Unlike so many, I didn’t go to Salzburg for the day to do a whirlwind tour of The Sound of Music spots. I wanted to get some flavor of the city my first time in Austria and let it be organic, but I was also open to the joy and wonder of seeing the setting of Maria’s incredible life.
My friend and unofficial tour guide, Dany, is a native of Germany and I was staying with her in a small Bavarian village. This was a day trip to Salzburg. In the car en route, when it appeared we might drive right into a massive, gorgeous mountain, all this Jersey girl could muster was, “Are you fucking kidding me?”
That approach was stunning. Life-changing stunning. For a mere moment I toyed with taking a picture and immediately shut down the thought. I had to be with this. I know me. By the time I fuss with the camera, I will have missed the experience. I knew I didn’t need a photo to remember it and much as I adore that family and friends want to enjoy pics of my getaway, this one had to be for me.
Conversation stopped. Dany was enjoying it all over again and was happy to see I was gaping. (That we wound up in a parking garage built into a mountain was a whole other story.)
There was a street market in high gear when we arrived and the incredible smells of the different foods were kind of an appetizer for the lunch Dany had in store at her restaurant of choice (Herzl, meaning ‘heart’ in English). I had weiner schnitzel and it came with the best little salad with cabbage. We shared apple strudel (of course) for dessert and the presentation was so delightful I snapped a pic to share.
See, this is where I’ve become a bit more flexible. I am not a fan of the mentality I see so often in New York — people posing their kids in front of things so they can say they were there. (Note to them: You really weren’t. Physically, maybe. But really, not so much.) I’ve taken to the idea, though, that I could put a little more focus on sharing an experience when I feel it in the course of my living.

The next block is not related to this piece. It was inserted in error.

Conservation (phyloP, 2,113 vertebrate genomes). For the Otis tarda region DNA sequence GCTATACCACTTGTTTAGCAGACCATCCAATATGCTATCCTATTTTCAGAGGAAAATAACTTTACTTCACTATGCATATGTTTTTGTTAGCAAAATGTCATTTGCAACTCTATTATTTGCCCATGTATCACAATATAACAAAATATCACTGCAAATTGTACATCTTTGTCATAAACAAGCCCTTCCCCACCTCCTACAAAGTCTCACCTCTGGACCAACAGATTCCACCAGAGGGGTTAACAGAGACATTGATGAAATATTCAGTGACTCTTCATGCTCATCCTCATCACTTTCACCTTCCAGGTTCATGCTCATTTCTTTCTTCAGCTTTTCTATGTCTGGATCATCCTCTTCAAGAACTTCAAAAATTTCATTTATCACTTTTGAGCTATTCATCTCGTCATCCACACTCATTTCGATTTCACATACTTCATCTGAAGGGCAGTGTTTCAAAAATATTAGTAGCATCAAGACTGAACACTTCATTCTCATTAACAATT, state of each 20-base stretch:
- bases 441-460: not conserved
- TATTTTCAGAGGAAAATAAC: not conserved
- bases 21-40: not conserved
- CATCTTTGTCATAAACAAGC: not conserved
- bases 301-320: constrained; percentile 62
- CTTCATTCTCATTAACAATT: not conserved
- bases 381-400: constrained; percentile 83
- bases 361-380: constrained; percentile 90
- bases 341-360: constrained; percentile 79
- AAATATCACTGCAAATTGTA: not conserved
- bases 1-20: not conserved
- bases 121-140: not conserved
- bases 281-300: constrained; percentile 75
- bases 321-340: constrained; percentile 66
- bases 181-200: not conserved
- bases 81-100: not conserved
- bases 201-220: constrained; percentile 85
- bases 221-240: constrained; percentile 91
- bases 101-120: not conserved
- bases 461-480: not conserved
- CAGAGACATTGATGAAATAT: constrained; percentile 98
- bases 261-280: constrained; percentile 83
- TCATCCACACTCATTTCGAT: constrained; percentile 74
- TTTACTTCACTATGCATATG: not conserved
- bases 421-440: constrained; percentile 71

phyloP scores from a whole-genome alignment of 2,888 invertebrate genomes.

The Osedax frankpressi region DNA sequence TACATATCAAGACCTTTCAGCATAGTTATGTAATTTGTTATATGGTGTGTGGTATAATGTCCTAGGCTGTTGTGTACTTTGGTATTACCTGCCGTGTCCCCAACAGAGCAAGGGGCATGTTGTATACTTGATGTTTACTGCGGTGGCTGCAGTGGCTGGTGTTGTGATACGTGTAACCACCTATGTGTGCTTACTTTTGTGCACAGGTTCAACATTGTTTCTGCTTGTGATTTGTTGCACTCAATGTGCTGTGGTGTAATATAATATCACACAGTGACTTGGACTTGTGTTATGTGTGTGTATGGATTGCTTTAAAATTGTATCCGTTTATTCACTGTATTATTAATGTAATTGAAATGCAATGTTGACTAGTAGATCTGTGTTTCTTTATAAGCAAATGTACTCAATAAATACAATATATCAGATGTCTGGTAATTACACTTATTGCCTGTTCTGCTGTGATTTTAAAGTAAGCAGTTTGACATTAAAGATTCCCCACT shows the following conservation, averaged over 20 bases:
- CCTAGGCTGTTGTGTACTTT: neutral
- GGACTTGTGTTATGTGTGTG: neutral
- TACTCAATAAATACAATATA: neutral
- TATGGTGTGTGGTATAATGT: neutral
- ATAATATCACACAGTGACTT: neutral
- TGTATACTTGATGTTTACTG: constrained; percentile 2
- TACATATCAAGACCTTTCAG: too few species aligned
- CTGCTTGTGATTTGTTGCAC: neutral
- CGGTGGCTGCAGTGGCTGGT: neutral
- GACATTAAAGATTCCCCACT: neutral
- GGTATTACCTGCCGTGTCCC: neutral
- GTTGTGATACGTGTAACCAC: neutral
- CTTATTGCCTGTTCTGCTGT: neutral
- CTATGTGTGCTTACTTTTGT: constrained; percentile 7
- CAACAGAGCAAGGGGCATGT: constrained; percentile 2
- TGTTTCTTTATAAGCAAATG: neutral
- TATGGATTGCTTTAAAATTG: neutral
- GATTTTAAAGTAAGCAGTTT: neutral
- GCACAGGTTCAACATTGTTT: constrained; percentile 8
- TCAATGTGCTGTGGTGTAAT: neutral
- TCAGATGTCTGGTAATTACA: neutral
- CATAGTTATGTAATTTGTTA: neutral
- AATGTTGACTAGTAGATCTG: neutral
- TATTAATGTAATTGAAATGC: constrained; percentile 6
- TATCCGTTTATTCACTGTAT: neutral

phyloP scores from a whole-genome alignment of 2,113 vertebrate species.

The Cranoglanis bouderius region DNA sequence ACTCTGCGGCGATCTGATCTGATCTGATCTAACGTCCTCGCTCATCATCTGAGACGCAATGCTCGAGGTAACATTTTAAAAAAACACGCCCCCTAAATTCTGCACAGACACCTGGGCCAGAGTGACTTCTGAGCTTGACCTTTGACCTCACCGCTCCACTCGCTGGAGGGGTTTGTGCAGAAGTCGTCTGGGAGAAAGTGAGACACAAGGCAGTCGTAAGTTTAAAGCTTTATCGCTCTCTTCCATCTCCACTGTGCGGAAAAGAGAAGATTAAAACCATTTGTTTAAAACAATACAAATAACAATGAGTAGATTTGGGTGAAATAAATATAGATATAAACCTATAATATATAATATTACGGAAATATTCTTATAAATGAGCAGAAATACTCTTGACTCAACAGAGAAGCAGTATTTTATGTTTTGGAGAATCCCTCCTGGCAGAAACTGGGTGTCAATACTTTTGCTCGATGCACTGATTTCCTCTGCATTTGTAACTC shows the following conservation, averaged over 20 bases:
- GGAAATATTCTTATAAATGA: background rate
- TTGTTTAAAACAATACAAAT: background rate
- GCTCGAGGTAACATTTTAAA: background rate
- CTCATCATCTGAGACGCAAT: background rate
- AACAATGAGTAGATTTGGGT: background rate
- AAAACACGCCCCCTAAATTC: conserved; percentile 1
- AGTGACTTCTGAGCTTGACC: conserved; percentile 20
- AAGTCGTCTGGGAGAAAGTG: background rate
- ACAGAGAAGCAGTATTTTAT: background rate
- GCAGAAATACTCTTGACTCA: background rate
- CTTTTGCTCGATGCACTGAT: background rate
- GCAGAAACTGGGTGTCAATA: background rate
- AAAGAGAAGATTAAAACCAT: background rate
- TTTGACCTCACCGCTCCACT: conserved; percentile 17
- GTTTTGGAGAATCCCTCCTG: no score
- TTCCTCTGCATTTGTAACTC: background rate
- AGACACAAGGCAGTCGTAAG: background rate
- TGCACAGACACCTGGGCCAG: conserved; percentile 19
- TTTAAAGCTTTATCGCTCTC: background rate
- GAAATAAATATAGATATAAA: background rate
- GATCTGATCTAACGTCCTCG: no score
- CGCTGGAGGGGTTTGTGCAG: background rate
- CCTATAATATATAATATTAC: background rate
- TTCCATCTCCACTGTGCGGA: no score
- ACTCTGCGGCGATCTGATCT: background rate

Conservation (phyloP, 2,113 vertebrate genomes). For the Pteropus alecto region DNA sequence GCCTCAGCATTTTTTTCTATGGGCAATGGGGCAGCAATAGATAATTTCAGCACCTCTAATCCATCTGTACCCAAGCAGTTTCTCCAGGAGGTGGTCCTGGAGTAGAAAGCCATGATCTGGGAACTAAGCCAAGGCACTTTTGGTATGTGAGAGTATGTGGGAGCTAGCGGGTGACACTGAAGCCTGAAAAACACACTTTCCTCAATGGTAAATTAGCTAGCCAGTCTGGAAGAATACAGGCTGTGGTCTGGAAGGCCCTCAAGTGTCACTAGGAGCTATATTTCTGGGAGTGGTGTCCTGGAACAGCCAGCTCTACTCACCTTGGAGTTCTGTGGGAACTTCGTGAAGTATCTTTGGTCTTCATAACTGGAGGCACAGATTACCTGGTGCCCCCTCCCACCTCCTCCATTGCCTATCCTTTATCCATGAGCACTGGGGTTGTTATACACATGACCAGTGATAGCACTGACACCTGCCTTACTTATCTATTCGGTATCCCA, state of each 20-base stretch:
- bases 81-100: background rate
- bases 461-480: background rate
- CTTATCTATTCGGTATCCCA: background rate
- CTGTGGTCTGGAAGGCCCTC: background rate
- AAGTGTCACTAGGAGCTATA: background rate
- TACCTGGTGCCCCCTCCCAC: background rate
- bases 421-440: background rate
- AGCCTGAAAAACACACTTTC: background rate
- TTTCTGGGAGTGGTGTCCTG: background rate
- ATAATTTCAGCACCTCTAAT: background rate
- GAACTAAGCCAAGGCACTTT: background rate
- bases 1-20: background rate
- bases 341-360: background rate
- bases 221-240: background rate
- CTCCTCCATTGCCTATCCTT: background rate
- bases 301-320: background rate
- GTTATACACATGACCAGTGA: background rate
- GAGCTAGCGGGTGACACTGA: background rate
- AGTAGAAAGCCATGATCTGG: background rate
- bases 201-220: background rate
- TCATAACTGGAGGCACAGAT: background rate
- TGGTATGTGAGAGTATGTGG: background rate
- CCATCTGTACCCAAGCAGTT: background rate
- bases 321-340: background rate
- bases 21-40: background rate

So I ‘shared’ my food and there was an outpouring of fun from my Facebook community. Balance, I think. We all have to find our own place with that. If your thing is taking pictures, enjoy it and be with that as expression instead of as a way to prove you showed your face somewhere. Ugh on the latter.
This brings me back to The Sound of Music. We were strolling and Dany took us in a direction to see St. Peter’s Cemetery, the site of that dramatic scene in the movie where the family is hiding from the Nazis. As we entered, it was as if we’d left the city. I turned a corner and I felt like I’d been dropped into another land.
Part of St. Peter’s Abbey (founded in 696), it is surrounded by achingly beautiful storied structures that give it an intimate feel. I instinctively reached for my phone to snap some shots and then eased off the idea. No. I needed to just breathe and be with this. The graves were unlike anything I’ve ever seen. Wrought iron, blossoming flowers, lanterns.
It was the variety in sizes and styles of the wrought iron fixtures (where the headstone would be in most cemeteries) that dazzled. I felt myself tear up after a few minutes.
I knew why I felt emotional. After experiencing some deaths in 2012 that collectively made an impact on my life, I began wondering in earnest what happens to us when we die and went on a bender of reading and attending lectures that addressed the topic. It’s been about six months since I came out of that phase, but the immersion in it will stay with me forever.
On this day, Lorna Byrne, the Irish mystic, came to mind. I’d read her memoir and had heard her speak in New York. She sees angels around all of us, has seen them since she was a child, and explains that there is a greater angel presence in churches and cemeteries. I’m not certain of anything in this realm, but I do believe there is an after life and that a kind of relationship with the dead is ongoing. And I also believe I was feeling all of that in Salzburg at that moment, the enormity of the question and its possible answers.
So no, I didn’t take a picture of this place I was led to by a beloved movie. But this, this account I’m bringing you here, is my snapshot. A feeling of a whole different dimension captured for eternity.